• Felix rides into town on his horse and is watched suspiciously by various townspeople, several of whom are shown smoking.
  • Felix enjoys a cigarette at bedtime.
  • Mattie is shown smoking while writing at her desk.
  • Felix is shown smoking before his funeral party.
  • Buddy mentions that his parents were killed in an automobile accident when he was a child and that the ensuing funeral was so beautiful, he eventually decided to become a mortician.
  • Mattie learns that her long-dead sister was having an affair with Felix, even though Mattie was dating him at the time.
  • On a couple of occasions throughout the film, Frank makes mention of a marriage that ended badly.
  • Buddy and Katie have several discussions about whether it is the right thing to do to take Felix's money for a funeral that will be held while the man is still alive. Katie feels uncomfortable throughout the film that her husband is working with and for a man with such a notorious reputation.
  • The Depression era.
  • Small-town gossip, especially with regard to local eccentrics.
  • Adultery.
  • Divorce.
  • The psychology of the elderly.
  • Funerals and morticians.
  • Carl throws rocks at Felix and his horse and yells at the old man that he is not welcome in town. One of the rocks startles the horse and Felix has a hard time getting him back under control. Felix then turns and hits Carl in the stomach and punches him to the ground.
  • Felix shoots at a snooping Buddy, purposefully but narrowly missing his head.
  • Buddy tells about a story he heard as a boy that Felix had beat some men up in a fistfight.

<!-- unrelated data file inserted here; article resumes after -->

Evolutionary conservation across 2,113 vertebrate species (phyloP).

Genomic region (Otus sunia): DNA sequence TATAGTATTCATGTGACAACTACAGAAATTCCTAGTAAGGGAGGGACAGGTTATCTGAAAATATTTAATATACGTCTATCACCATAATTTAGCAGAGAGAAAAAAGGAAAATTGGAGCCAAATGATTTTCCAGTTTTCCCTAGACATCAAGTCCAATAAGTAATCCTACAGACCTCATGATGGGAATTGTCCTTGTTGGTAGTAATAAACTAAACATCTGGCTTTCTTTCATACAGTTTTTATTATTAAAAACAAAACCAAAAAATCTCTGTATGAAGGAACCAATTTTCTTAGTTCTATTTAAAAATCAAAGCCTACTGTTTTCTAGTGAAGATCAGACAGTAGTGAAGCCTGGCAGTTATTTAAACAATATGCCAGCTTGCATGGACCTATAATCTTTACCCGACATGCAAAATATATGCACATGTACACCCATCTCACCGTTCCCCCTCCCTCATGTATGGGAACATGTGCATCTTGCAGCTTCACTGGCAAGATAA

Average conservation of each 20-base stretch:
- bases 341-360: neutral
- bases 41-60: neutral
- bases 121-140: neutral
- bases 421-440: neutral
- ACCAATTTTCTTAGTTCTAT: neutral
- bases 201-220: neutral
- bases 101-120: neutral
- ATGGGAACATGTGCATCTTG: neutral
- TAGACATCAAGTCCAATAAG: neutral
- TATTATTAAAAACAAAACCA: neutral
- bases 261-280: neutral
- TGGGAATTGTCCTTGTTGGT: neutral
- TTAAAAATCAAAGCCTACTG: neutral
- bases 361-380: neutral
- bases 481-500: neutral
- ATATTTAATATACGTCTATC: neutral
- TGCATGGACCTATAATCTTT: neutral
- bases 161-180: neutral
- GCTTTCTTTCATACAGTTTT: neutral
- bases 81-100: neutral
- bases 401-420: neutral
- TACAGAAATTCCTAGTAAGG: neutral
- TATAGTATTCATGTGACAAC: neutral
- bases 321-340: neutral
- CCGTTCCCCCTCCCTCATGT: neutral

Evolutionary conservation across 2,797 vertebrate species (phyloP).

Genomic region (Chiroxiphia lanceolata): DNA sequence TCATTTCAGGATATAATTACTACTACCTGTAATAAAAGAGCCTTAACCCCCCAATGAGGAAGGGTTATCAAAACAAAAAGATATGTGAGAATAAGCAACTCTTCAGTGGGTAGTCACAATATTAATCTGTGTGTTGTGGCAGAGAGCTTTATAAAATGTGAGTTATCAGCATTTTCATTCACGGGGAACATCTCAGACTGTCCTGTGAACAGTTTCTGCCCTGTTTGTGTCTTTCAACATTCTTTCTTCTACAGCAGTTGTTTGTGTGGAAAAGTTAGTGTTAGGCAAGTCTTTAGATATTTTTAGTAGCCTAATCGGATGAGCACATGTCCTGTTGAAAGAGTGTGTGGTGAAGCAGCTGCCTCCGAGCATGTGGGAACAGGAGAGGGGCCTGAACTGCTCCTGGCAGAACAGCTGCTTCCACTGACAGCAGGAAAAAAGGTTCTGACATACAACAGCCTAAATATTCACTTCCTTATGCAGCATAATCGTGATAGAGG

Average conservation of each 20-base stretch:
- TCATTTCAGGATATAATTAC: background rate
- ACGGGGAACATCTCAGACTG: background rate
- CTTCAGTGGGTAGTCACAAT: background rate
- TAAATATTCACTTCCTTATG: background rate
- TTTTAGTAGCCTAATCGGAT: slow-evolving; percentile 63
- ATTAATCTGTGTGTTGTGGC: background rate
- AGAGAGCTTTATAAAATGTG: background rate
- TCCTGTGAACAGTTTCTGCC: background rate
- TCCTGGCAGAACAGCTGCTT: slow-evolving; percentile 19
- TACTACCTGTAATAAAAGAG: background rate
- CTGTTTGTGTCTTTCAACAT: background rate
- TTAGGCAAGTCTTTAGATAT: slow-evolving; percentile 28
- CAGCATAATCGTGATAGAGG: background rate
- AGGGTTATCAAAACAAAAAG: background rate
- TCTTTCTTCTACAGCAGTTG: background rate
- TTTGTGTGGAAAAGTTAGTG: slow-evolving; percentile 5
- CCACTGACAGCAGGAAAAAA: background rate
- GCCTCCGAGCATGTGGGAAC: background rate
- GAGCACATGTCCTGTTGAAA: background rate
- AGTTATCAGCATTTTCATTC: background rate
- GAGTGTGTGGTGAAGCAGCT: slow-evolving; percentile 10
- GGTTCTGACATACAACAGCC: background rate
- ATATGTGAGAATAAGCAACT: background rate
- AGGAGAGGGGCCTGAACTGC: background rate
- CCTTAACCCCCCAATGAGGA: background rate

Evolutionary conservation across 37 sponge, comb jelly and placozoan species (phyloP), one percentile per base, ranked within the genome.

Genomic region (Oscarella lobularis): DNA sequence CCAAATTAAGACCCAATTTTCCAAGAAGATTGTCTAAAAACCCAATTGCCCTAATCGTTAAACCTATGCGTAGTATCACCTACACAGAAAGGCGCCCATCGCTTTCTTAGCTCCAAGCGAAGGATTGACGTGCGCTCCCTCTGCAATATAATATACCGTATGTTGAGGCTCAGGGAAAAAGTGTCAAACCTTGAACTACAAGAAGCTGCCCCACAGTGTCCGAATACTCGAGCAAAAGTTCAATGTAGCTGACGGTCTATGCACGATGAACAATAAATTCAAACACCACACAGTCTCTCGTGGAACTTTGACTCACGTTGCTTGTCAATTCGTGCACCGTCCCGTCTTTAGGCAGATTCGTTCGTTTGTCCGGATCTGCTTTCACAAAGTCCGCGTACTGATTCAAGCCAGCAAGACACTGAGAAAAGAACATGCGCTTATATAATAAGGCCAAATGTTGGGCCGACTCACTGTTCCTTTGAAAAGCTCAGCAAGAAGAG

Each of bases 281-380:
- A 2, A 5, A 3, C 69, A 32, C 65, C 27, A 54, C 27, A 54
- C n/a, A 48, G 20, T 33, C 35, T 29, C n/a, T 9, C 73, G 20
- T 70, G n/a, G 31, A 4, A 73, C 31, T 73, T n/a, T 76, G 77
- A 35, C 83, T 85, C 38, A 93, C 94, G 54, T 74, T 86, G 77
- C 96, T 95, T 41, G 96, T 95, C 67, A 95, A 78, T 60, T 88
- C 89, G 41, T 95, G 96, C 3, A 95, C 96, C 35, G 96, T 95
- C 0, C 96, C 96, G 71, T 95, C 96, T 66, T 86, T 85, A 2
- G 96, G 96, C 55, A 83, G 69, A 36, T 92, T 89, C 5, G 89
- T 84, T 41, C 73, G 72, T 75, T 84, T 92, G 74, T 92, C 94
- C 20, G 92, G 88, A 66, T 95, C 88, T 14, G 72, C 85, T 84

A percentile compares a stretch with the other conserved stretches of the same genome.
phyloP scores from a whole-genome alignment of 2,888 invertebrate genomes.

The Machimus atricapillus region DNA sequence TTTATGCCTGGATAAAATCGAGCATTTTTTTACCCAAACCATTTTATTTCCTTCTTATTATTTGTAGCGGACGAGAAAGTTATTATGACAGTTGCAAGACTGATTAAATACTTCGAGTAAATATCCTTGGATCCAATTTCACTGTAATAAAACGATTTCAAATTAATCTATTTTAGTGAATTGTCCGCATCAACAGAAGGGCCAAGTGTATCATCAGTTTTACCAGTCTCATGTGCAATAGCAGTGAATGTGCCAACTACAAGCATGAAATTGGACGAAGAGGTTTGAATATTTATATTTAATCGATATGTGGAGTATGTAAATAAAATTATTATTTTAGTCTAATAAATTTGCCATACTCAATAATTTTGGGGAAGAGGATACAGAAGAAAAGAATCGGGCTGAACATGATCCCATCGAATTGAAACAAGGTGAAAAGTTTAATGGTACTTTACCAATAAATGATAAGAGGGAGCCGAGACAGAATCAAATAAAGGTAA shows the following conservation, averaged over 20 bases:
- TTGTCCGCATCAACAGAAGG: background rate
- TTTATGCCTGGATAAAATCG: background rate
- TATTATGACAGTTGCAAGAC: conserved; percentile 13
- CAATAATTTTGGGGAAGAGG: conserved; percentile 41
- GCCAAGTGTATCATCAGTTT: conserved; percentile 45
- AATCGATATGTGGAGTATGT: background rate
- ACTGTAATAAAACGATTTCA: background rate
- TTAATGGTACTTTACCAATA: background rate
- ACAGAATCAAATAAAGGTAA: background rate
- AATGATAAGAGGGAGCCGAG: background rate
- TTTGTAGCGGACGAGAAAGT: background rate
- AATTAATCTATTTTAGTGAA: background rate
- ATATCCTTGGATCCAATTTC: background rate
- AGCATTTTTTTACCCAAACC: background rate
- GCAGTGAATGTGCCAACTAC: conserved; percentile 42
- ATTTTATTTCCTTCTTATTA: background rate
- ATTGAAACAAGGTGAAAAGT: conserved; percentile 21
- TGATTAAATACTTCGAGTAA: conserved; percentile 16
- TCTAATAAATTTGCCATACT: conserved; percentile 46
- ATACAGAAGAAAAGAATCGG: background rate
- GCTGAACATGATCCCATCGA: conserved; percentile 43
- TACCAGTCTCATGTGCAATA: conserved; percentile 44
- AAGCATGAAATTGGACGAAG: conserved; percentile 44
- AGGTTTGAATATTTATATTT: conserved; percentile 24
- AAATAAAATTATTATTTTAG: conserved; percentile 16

• Buddy mentions that his parents were killed in an automobile accident when he was a child.
  • Off-camera, Buddy is knocked unconscious by an unseen intruder, but we do see some blood on Buddy's head after that.
  • MAJOR SPOILER ALERT: Throughout the film, Felix harbors a deep, dark secret which he hopes to purge at his funeral party. He takes the stage at the party and proceeds to tell those gathered that he had an affair with Mattie's sister, Mary Lee, and they planned to run off together. Mary Lee's husband learned of the affair. When Felix came to claim the woman, he noticed that the husband was holding a bloody hammer and had set the first floor of the house on fire. The two men fought. Felix bested the man and found Mary Lee bloodied upstairs. In his haste, he knocked over a lamp that set the second floor ablaze. He and Mary Lee's husband then fought again during which he saw Mary Lee catch on fire. Felix doesn't recall if he jumped out the window to save himself or if the husband pushed him, but the next thing he remembers is flying through the air, landing on the ground below, and fleeing the house scared and in anguish. We see none of this. It's all told by Felix with the camera trained square on his face with the occasional cutaway to other characters listening.

  • Reviewed September 6, 2010 / Posted September 10, 2010